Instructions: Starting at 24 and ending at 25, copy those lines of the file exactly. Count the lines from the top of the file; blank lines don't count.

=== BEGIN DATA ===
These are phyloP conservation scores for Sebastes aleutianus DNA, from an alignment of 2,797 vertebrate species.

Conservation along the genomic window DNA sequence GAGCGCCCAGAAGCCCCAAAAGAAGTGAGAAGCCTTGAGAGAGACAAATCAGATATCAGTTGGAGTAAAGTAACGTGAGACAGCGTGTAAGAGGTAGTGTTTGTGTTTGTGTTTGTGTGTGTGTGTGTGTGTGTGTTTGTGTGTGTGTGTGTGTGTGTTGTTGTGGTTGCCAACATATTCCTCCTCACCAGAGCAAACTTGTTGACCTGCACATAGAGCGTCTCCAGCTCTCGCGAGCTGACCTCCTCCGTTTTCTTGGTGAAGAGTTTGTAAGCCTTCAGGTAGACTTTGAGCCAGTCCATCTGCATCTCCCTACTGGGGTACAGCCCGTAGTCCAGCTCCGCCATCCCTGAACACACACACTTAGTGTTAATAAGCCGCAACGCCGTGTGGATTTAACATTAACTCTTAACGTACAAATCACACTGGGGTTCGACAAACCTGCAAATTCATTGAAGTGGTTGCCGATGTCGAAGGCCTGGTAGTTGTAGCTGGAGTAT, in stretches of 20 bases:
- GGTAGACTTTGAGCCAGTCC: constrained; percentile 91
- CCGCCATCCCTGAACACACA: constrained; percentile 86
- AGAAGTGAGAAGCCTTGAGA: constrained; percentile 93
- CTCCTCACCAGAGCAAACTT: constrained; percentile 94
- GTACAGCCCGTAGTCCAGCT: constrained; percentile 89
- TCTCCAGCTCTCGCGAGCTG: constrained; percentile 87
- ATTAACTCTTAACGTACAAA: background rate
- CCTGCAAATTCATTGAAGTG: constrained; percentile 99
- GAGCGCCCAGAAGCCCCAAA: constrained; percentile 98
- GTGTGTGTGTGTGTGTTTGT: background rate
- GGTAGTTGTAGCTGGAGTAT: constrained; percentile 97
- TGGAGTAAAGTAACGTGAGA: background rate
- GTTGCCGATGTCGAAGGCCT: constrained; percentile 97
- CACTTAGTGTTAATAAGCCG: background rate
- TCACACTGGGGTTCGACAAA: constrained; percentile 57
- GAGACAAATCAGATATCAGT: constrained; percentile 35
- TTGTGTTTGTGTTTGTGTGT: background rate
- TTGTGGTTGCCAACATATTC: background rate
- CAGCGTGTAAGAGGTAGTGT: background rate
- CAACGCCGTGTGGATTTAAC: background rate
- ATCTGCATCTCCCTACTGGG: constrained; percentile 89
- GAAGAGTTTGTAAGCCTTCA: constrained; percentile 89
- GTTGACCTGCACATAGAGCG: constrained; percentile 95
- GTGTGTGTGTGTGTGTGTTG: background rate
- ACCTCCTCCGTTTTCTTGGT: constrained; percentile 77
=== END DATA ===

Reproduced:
- GAAGAGTTTGTAAGCCTTCA: constrained; percentile 89
- GTTGACCTGCACATAGAGCG: constrained; percentile 95